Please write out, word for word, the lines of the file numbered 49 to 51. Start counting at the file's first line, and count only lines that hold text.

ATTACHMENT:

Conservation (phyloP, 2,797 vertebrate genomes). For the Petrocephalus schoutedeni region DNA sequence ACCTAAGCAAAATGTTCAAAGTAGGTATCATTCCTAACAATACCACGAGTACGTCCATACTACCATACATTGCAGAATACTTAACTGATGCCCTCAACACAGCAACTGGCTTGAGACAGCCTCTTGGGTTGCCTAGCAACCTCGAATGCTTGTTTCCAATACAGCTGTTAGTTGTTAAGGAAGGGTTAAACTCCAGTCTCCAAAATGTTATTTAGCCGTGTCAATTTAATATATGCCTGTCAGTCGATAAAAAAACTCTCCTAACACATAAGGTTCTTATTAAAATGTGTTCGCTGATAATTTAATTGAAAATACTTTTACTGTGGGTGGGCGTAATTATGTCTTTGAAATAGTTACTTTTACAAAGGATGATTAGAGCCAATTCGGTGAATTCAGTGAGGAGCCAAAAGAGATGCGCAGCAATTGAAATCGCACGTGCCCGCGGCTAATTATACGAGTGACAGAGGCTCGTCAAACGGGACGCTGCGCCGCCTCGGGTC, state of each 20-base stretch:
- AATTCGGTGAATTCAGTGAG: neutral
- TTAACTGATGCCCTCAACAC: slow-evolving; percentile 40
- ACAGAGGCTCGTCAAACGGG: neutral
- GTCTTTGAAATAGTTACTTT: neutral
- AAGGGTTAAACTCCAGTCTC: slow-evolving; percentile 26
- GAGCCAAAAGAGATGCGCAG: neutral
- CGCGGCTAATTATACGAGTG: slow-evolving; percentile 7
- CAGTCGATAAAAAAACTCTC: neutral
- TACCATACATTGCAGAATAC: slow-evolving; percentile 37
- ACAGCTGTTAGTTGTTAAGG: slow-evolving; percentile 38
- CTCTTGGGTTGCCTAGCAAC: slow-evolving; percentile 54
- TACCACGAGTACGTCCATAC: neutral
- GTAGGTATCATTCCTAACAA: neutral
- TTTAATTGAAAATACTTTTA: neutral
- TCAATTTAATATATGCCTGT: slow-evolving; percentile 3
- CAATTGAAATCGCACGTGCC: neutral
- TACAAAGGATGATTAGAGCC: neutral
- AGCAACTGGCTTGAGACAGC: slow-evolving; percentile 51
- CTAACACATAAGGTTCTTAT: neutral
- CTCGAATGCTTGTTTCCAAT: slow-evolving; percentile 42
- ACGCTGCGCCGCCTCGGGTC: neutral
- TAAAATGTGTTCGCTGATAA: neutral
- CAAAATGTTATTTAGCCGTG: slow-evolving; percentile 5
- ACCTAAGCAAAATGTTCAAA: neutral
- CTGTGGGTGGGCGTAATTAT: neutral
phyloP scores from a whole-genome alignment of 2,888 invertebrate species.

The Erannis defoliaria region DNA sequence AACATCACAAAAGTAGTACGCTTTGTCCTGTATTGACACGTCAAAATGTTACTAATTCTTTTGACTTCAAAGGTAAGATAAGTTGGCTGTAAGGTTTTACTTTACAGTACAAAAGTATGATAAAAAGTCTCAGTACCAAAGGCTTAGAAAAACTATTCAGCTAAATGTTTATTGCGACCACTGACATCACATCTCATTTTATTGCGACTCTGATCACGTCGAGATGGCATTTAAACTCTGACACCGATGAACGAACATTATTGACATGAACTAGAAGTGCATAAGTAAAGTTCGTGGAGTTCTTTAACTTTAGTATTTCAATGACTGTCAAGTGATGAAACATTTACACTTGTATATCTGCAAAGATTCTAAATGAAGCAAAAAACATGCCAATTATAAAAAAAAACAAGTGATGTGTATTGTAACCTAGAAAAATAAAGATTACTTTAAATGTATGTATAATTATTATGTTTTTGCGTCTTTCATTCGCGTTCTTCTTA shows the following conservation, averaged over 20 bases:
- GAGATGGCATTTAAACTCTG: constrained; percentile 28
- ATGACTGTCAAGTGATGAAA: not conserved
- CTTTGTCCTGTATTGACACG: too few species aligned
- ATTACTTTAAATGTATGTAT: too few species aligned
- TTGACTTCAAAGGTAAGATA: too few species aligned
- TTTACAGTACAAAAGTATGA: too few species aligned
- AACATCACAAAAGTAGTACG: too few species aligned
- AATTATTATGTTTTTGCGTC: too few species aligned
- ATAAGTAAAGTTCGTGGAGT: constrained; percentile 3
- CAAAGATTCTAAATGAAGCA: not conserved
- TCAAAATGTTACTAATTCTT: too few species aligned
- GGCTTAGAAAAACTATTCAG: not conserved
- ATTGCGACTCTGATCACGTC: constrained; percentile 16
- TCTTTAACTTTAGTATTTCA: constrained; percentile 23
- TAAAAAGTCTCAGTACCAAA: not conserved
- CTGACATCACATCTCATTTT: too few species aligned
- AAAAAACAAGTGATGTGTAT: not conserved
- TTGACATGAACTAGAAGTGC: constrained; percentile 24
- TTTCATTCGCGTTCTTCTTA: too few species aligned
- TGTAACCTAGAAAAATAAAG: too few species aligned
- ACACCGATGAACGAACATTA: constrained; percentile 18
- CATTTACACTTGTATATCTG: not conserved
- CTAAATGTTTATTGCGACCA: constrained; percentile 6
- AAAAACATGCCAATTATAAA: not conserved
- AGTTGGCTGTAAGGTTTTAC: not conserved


- ACACCGATGAACGAACATTA: constrained; percentile 18
- CATTTACACTTGTATATCTG: not conserved
- CTAAATGTTTATTGCGACCA: constrained; percentile 6